This might seem like a remote debate of little significance to most people. But names have power. There is a huge difference to the story of humanity if we are living in the Meghalayan Age that makes no mention of the human impact on the environment – or in the Anthropocene Epoch which says human actions constitute a new force of nature. The Meghalayan Age says the present is just more of the same as the past. The Anthropocene rewrites the human story, highlighting the need for planetary stewardship.
In our new book, The Human Planet, we maintain that in the last 500 years, science has made humans seem more and more unimportant. But far from being an insignificant naked ape in an almost infinite universe, humans are in fact the most important geological power on the Earth, the only place where life is known to exist. Yet the power humans wield is unlike any other force of nature because it can be used, withdrawn or modified.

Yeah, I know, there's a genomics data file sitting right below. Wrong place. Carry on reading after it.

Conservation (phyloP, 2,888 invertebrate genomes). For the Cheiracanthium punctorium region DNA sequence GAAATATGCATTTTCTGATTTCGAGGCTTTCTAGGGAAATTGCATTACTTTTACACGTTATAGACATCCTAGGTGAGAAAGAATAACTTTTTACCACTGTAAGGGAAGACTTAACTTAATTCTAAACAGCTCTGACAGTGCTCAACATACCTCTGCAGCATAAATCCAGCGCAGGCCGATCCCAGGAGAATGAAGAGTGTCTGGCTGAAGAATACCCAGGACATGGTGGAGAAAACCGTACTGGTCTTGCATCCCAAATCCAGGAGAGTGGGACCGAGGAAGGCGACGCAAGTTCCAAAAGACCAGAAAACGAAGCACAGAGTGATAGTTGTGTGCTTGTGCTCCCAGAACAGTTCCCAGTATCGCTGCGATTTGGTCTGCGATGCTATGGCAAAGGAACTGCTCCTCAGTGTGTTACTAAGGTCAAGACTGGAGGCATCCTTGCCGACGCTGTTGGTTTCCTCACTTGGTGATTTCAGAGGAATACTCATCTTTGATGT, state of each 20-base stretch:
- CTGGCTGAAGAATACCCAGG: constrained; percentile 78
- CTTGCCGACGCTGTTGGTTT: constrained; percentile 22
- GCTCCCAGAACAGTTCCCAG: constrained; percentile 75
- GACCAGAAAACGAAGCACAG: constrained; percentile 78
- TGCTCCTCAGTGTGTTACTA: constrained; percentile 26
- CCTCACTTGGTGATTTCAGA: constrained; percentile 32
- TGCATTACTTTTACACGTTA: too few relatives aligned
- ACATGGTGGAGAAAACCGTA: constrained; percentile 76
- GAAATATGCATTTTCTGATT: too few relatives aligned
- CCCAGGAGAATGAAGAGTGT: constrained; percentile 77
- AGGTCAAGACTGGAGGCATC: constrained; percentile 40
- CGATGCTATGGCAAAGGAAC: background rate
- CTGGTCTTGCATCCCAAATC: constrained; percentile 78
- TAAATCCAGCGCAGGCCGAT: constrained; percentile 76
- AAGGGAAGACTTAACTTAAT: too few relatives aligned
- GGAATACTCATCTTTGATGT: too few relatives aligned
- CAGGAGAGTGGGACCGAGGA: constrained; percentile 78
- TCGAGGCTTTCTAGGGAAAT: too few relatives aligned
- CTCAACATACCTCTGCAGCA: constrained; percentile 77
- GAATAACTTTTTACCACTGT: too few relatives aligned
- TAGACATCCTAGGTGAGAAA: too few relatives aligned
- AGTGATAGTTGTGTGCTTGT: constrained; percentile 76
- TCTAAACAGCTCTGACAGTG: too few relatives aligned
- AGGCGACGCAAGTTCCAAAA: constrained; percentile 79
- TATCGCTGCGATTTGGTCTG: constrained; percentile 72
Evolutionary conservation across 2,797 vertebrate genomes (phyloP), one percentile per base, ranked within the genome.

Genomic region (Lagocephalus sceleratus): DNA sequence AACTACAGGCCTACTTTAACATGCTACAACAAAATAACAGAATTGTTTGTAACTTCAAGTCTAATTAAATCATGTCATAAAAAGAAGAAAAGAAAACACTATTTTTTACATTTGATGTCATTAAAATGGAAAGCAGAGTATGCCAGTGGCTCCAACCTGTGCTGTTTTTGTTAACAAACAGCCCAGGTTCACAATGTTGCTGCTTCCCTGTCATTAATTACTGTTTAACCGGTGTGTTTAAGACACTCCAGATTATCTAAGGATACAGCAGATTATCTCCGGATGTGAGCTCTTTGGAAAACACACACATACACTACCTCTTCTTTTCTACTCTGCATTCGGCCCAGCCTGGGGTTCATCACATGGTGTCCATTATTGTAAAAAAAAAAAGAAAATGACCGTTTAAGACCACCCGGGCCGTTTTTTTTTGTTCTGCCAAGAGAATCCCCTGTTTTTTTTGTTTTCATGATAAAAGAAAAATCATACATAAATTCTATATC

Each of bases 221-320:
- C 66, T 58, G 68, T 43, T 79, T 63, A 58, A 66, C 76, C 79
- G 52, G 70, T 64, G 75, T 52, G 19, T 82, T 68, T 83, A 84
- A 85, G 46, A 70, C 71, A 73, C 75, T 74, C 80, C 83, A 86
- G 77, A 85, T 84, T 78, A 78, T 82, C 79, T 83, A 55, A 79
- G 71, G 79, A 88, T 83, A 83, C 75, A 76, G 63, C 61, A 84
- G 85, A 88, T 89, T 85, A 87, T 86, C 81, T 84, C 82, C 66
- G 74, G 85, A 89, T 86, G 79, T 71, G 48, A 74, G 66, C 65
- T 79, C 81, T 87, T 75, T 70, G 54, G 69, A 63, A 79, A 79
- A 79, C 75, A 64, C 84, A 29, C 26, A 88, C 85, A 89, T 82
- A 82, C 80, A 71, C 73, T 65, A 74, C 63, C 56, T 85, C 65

Widespread recognition that human actions are driving far-reaching changes to the life-supporting infrastructure of the Earth has profound philosophical, social, economic and political implications. Surely that is important enough to compel scientists to work together to define exactly when humanity became the new geological superpower and help us all better understand the new epoch we live in.
Mark Maslin, Professor of Earth System Science, UCL and Simon Lewis, Professor of Global Change Science at University of Leeds and, UCL
This article was originally published on The Conversation. Read the original article.